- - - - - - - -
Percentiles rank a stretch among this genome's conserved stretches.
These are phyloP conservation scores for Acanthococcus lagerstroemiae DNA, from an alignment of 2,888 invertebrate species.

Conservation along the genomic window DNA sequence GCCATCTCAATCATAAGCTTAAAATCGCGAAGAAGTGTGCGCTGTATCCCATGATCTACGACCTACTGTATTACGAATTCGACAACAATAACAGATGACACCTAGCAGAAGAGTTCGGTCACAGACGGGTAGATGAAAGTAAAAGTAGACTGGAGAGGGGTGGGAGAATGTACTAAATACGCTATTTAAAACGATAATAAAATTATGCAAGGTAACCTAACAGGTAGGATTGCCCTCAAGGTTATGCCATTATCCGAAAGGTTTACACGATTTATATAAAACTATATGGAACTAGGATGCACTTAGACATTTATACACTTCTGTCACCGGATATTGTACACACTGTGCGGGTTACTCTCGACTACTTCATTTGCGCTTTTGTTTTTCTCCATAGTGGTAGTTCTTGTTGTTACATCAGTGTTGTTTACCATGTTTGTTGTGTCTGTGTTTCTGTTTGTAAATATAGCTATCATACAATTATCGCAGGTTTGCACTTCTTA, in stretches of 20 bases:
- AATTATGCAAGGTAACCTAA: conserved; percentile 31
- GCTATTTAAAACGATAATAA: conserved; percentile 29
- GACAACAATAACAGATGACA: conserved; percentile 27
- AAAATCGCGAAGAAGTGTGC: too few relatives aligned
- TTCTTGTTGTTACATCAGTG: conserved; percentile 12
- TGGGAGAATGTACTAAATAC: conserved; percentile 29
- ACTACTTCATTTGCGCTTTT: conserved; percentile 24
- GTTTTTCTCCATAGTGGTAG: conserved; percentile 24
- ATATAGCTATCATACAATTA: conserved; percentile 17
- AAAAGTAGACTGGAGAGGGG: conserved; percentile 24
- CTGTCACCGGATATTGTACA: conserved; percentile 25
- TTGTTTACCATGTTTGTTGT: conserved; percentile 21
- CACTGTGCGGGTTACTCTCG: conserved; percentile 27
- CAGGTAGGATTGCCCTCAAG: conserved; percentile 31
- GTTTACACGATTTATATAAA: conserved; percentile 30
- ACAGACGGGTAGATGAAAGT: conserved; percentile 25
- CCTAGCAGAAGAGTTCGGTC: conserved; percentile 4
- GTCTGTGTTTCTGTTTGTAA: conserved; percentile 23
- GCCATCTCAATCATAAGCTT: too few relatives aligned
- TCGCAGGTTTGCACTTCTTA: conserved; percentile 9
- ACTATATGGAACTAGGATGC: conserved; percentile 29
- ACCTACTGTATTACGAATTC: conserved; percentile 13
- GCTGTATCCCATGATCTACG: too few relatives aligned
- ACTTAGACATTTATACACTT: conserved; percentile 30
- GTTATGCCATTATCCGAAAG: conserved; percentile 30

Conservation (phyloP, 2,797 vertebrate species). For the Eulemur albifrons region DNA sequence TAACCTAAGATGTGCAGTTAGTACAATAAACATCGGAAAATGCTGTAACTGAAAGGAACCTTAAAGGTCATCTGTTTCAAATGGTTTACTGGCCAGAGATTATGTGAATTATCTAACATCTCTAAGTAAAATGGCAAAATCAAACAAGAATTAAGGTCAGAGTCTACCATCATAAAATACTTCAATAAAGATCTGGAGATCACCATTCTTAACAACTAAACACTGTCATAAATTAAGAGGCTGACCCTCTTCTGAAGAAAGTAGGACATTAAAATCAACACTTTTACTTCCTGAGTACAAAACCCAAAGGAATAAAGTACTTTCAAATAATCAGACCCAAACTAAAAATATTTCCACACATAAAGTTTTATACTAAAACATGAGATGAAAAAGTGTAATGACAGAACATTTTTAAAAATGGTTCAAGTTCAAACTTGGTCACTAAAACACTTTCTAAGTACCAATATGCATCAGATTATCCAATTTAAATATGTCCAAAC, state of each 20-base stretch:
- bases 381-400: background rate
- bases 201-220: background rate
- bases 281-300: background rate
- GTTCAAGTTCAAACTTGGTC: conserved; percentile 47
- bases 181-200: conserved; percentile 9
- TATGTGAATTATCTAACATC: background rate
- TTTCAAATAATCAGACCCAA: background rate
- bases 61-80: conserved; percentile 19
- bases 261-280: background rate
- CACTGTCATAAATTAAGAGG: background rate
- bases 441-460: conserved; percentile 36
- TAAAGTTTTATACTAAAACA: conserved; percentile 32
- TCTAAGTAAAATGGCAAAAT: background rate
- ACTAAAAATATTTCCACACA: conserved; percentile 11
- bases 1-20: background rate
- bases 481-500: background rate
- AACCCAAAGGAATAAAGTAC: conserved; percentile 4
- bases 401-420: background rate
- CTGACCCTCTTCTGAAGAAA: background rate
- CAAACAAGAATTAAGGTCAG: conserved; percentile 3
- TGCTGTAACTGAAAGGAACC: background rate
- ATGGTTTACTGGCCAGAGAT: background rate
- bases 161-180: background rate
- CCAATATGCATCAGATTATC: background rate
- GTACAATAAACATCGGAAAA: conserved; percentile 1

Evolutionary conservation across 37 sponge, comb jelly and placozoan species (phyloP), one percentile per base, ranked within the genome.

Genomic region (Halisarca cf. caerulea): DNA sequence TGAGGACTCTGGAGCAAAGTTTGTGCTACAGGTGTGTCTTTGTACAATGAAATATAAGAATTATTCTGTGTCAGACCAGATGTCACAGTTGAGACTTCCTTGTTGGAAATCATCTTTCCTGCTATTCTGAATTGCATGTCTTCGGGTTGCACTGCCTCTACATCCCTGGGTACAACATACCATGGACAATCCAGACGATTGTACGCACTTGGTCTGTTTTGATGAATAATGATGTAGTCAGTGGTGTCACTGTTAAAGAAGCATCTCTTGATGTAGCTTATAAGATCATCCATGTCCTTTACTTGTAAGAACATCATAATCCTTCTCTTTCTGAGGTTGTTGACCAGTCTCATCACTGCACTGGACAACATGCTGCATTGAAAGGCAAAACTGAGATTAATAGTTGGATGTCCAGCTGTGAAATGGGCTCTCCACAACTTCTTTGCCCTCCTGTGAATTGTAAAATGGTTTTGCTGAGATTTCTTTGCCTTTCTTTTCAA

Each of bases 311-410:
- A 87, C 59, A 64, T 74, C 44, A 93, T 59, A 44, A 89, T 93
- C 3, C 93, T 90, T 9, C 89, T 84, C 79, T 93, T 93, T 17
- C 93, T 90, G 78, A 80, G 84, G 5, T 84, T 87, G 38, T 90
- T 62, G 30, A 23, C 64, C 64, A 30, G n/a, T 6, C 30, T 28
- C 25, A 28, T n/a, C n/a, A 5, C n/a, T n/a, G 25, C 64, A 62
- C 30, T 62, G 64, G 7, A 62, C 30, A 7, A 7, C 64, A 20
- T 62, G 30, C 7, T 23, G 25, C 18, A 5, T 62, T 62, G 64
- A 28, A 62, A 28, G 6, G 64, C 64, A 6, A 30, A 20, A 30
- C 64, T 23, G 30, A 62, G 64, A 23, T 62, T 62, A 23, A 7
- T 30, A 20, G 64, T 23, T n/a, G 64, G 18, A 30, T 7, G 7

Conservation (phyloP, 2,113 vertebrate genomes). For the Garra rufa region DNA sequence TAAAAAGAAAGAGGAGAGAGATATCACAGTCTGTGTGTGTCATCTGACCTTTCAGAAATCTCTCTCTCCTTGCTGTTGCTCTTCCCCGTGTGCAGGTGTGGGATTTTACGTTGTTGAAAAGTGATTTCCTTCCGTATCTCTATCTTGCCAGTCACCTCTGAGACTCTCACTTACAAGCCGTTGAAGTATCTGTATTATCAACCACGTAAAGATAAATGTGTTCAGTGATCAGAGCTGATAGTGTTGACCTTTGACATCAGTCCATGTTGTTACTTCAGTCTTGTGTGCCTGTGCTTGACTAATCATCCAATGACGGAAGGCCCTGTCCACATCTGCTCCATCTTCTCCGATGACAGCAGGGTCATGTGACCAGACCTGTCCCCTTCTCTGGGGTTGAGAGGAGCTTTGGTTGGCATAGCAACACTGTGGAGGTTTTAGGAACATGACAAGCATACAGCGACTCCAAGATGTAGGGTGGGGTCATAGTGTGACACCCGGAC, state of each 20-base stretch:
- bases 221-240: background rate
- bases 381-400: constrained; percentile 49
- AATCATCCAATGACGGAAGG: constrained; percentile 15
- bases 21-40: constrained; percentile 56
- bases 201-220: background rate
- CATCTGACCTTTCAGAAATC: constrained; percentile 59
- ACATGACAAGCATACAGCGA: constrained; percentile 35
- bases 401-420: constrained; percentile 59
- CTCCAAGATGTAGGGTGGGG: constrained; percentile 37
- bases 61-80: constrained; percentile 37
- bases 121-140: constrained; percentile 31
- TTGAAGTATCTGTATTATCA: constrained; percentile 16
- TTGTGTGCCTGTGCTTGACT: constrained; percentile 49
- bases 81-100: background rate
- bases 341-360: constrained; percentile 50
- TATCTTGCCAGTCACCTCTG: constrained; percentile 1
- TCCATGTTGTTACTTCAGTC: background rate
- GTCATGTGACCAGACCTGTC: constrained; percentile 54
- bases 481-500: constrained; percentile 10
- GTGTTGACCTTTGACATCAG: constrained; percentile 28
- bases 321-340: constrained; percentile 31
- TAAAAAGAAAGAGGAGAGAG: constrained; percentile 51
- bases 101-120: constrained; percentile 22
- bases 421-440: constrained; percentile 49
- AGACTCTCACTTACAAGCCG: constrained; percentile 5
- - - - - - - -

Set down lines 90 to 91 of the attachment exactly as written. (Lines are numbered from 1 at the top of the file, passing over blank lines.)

- TAAAAAGAAAGAGGAGAGAG: constrained; percentile 51
- bases 101-120: constrained; percentile 22